Geneva [Switzerland], June 30 (ANI): The crash in international tourism due to coronavirus pandemic can cause a loss of more than four trillion dollars to the global GDP for the years 2020 and 2021, according to an UNCTAD report published on Wednesday.
The estimated loss has been caused by the pandemic's direct impact on tourism and its ripple effect on other sectors closely linked to it.
The report, jointly presented with the UN World Tourism Organisation (UNWTO), says international tourism and its closely linked sectors suffered an estimated loss of 2.4 trillion dollars in 2020 due to direct and indirect impacts of a steep drop in international tourist arrivals.
A similar loss may occur this year, the report warns, noting that the tourism sector's recovery will largely depend on the uptake of Covid-19 vaccines globally.
"The world needs a global vaccination effort that will protect workers, mitigate adverse social effects and make strategic decisions regarding tourism, taking potential structural changes into account," UNCTAD Acting Secretary-General Isabelle Durant said.
UNWTO Secretary-General Zurab Pololikashvili said: "Tourism is a lifeline for millions, and advancing vaccination to protect communities and support tourism's safe restart is critical to the recovery of jobs and generation of much-needed resources, especially in developing countries, many of which are highly dependent on international tourism."
With Covid-19 vaccinations being more pronounced in some countries than others, the report says, tourism losses are reduced in most developed countries but worsened in developing countries.
Covid-19 vaccination rates are uneven across countries, ranging from below one per cent of the population in some countries to above 60 per cent in others.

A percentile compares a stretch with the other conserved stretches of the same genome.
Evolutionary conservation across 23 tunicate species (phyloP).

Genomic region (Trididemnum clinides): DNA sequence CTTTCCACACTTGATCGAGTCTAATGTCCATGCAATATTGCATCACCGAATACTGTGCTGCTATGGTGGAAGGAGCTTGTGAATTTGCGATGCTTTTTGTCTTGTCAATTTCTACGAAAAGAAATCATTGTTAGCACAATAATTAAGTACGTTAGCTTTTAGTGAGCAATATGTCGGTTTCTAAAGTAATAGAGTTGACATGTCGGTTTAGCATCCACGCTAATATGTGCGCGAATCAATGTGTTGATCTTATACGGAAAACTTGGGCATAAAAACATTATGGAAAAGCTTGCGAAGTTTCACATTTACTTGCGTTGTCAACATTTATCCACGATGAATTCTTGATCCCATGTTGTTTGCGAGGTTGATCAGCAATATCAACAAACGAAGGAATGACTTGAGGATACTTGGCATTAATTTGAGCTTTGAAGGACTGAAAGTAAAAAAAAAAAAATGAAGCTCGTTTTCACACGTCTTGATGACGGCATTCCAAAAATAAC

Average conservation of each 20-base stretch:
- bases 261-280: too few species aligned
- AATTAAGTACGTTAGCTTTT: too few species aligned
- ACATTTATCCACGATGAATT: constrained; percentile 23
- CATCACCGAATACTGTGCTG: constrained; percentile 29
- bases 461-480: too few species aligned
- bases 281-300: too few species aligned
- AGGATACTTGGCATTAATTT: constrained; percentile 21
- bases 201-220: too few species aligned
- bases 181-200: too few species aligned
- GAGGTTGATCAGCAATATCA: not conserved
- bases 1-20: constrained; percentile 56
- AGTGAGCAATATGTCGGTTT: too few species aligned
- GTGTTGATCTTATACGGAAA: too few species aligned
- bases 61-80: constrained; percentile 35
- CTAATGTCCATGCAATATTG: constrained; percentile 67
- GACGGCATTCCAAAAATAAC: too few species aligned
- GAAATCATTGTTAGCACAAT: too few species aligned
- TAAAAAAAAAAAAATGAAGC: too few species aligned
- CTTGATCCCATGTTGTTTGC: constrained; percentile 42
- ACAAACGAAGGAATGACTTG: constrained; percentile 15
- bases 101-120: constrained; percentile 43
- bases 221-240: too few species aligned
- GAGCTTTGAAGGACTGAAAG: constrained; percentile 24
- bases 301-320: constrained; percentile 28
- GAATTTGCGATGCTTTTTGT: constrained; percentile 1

According to the report, the asymmetric roll-out of vaccines magnifies the economic blow tourism has suffered in developing countries, as they could account for up to 60 per cent of the global GDP losses.
The tourism sector is expected to recover faster in countries with high vaccination rates like France, Germany, Switzerland, the United Kingdom and the United States, the report says.
But experts do not expect a return to pre-Covid-19 international tourist arrival levels until 2023 or later, according to UNWTO.
The main barriers are travel restrictions, slow containment of the virus, low traveller confidence and a poor economic environment.
A rebound in international tourism is expected in the second half of this year, but the UNCTAD report still shows a loss of between 1.7 trillion dollars and 2.4 trillion dollars in 2021, compared with 2019 levels.
The results are based on simulations that capture the effects of international tourism reduction only, not policies such as economic stimulus programmes that may soften the pandemic's impact on the sector.
According to the report, the reduction in tourism causes a 5.5 per cent rise in unemployment of unskilled labour on average, with a high variance of zero per cent to 15 per cent, depending on the importance of tourism for the economy.
Labour accounts for around 30 per cent of tourist services' expenditure in both developed and developing economies. Entry barriers in the sector which employs many women and young employees are relatively low.
In July last year, UNCTAD estimated that a four- to 12-month standstill in international tourism will cost the global economy between 1.2 trillion dollars and 3.3 trillion dollars, including indirect costs.
But the losses are worse than previously expected, as even the worst-case scenario UNCTAD projected last year has turned out to be optimistic, with international travel still low more than 15 months after the pandemic started.
According to UNWTO, international tourist arrivals declined by about 1 billion or 74 per cent between January and December 2020. In the first quarter of 2021, the UNWTO World Tourism Barometer points to a decline of 84 per cent.
Developing countries have borne the biggest brunt of pandemic's impact on tourism. They suffered the largest reductions in tourist arrivals in 2020 estimated at between 60 per cent and 80 per cent.
The most-affected regions are North-East Asia, South-East Asia, Oceania, North Africa and South Asia, while the least-affected ones are North America, Western Europe and the Caribbean. (ANI)